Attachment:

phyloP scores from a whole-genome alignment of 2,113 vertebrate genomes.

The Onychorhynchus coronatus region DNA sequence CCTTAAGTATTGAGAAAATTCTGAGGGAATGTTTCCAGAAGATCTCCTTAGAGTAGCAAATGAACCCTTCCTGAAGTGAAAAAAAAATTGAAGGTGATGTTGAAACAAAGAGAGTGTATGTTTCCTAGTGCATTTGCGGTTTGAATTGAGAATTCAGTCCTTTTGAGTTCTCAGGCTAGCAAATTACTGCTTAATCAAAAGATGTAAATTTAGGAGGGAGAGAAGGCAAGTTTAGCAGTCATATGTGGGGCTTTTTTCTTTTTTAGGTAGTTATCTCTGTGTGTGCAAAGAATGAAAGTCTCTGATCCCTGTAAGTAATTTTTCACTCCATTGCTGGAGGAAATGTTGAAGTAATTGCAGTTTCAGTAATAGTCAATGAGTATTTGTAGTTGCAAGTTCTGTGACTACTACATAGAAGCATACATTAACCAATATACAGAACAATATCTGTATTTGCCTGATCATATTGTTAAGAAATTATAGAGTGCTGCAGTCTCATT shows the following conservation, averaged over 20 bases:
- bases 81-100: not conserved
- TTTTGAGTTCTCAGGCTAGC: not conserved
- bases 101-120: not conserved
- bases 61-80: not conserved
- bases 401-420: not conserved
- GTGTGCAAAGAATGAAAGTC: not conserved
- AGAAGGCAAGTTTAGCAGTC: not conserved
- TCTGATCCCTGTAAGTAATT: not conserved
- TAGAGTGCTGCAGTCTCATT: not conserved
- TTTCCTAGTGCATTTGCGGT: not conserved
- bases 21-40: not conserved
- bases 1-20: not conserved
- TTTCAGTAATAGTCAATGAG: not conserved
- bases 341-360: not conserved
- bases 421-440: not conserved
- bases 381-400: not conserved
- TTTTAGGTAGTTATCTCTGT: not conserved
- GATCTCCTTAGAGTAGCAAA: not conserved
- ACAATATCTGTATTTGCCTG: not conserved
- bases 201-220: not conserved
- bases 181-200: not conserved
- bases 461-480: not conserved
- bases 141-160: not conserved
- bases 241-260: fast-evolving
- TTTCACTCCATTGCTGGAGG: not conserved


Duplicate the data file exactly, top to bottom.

phyloP scores from a whole-genome alignment of 2,113 vertebrate genomes.

The Onychorhynchus coronatus region DNA sequence CCTTAAGTATTGAGAAAATTCTGAGGGAATGTTTCCAGAAGATCTCCTTAGAGTAGCAAATGAACCCTTCCTGAAGTGAAAAAAAAATTGAAGGTGATGTTGAAACAAAGAGAGTGTATGTTTCCTAGTGCATTTGCGGTTTGAATTGAGAATTCAGTCCTTTTGAGTTCTCAGGCTAGCAAATTACTGCTTAATCAAAAGATGTAAATTTAGGAGGGAGAGAAGGCAAGTTTAGCAGTCATATGTGGGGCTTTTTTCTTTTTTAGGTAGTTATCTCTGTGTGTGCAAAGAATGAAAGTCTCTGATCCCTGTAAGTAATTTTTCACTCCATTGCTGGAGGAAATGTTGAAGTAATTGCAGTTTCAGTAATAGTCAATGAGTATTTGTAGTTGCAAGTTCTGTGACTACTACATAGAAGCATACATTAACCAATATACAGAACAATATCTGTATTTGCCTGATCATATTGTTAAGAAATTATAGAGTGCTGCAGTCTCATT shows the following conservation, averaged over 20 bases:
- bases 81-100: not conserved
- TTTTGAGTTCTCAGGCTAGC: not conserved
- bases 101-120: not conserved
- bases 61-80: not conserved
- bases 401-420: not conserved
- GTGTGCAAAGAATGAAAGTC: not conserved
- AGAAGGCAAGTTTAGCAGTC: not conserved
- TCTGATCCCTGTAAGTAATT: not conserved
- TAGAGTGCTGCAGTCTCATT: not conserved
- TTTCCTAGTGCATTTGCGGT: not conserved
- bases 21-40: not conserved
- bases 1-20: not conserved
- TTTCAGTAATAGTCAATGAG: not conserved
- bases 341-360: not conserved
- bases 421-440: not conserved
- bases 381-400: not conserved
- TTTTAGGTAGTTATCTCTGT: not conserved
- GATCTCCTTAGAGTAGCAAA: not conserved
- ACAATATCTGTATTTGCCTG: not conserved
- bases 201-220: not conserved
- bases 181-200: not conserved
- bases 461-480: not conserved
- bases 141-160: not conserved
- bases 241-260: fast-evolving
- TTTCACTCCATTGCTGGAGG: not conserved